: Simon Rogers: Publisher POV
a guest post by Simon Rogers
I'm a small publisher. I've been publishing roleplaying games for ten years usually in the traditional model – that is I pay people to write and draw stuff, and it's usually work for hire. So, I'll pay a word rate based on the writer's experience and the amount of work we need to do to get their writing up to scratch. This varies between 3-6¢ a word, and you can guess who gets top whack. While I try to build on-going relationships with freelancers, many writers have produced one-off work for us. Some projects make money; others don't; either way the freelancers get paid.
More recently, I've engaged writers on 50% of net margin, mainly for Trail of Cthulhu PDFs, and some of these are indie names you'll recognise, for example, Graham Walmsley, Jason Morningstar and Bill White. Clinton and Bill have also produced their own games (not work for hire) which I am publishing on the same terms. They retain copyright. The effective word rates of these projects varies between 2¢ and 9¢ a word, averaging about 4¢ I'd guess to date.
My approach is to give the senior writers final say over their project, so if Ken or Robin tell me I'm wrong, I'll abide by their judgement. Likewise, if Jason told me he wanted his ms unchanged, it would be. Usually, but not always, people suggest their own projects, and I just OK them. That way I get enthusiastic writers writing about the stuff they love.
I set out the conditions of employment (which are in effect a contract) when I first engage their services, although there have been times when I haven't done this adequately.
I don't like subjecting writers to the vagaries of publishing deadlines, and I try to accommodate writers' needs. So people might get paid on submission of first draft (if they specifically ask or the playtesting takes more than about 60 days) or on final ms, (if everything goes smoothly). I tend to pay a bunch of invoices at the end of each month. I am very happy to receive reminders – in fact I encourage it. I will almost always pay a writer who asks early, or even give a trusted writer an advance if they want it.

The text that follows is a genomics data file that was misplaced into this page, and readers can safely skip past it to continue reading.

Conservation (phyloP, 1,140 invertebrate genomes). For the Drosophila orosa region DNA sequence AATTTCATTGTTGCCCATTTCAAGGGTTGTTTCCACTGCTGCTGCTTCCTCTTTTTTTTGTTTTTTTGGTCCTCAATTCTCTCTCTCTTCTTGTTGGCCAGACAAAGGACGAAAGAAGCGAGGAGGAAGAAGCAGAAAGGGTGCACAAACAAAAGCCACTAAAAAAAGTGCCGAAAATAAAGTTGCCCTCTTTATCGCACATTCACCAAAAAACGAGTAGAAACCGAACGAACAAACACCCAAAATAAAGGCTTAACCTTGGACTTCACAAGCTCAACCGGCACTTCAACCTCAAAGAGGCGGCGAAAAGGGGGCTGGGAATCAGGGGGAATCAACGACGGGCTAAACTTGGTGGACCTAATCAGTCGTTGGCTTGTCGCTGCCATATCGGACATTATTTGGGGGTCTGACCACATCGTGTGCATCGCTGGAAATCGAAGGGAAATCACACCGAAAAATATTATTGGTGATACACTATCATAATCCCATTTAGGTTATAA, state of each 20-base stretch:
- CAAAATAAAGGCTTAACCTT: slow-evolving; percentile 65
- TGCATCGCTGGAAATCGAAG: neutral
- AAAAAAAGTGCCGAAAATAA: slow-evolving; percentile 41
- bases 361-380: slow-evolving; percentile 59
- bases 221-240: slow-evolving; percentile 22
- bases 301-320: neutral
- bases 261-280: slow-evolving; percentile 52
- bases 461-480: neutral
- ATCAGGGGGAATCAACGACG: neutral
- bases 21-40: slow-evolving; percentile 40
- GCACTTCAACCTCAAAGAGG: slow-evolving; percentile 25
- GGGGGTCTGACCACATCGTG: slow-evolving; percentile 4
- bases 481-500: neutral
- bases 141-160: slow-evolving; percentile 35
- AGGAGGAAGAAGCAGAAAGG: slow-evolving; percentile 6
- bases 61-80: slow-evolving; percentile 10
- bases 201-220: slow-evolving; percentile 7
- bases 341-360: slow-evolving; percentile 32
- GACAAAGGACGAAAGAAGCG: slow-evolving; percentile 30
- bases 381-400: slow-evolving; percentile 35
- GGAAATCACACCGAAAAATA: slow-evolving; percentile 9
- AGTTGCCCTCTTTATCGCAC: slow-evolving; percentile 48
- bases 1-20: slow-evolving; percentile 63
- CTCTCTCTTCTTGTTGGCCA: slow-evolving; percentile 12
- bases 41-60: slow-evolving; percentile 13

I am super-cautious and rarely work with negative cashflow, so I have money to pay for stuff. I think I've once had to ask a freelancer if I could delay payment for a month. If I had to pick someone to get paid late it would be (in descending order)
• Other suppliers
So where do I fall down? I've no doubt that somewhere on the internet there are a couple of freelancers with a reasonable grievance that I haven't paid their invoice from three years ago. Why? Disorganisation, invoices filed as spam or deleted and no reminder emails. Most importantly, no attempt to contact me by phone, skype, facebook or DM on twitter. They are most likely small invoices. (If you are such a person, let me know.) Other things which make it less likely I'll pay on time – being Russian and asking for a bank transfer which I try and fail to do, having my checks not reach your address for the third time, or not sending me a proper invoice. One freelancer emailed me on the day their cheque was due and threatened me with legal action. I was on holiday, and should perhaps have sent it out before I left, but I was quite surprised at the vehemence. I picked the phone up, and the matter was sorted. I later learned that said freelancer had been badly stiffed by another publisher, and felt very strongly about deadlines.
What happens if a writer cocks up or delivers late? I just put it down to experience and try to find another way to get the work done. I do try to cut them some slack – sometimes they are going through hard times personally, and it's not like I'm paying big bucks. I don't put in penalty clauses, for example. The very worst sin any freelancer can commit is the silent treatment – no doubt the same feeling you get when you email publishers asking for payment. If I ever did get in a position where I couldn't pay, I hope I'd have the decency to speak to the freelancers concerned to let them know and work out a plan. My stupid US bank charges silly money for epayments, so the US postal service can cause issues. I have to cancel about one in twenty checks.
So in summary – if you are a freelancer who wants to be paid:
1. Find out what the terms of employment are.
2. Send a professional invoice in good time.
3. Send reminders.
4. If you aren't paid, within a reasonable time pick the phone up. Get a commitment. Put said commitment in writing and email it.
5. Talk privately to other freelancers. Is it you, or is it everyone?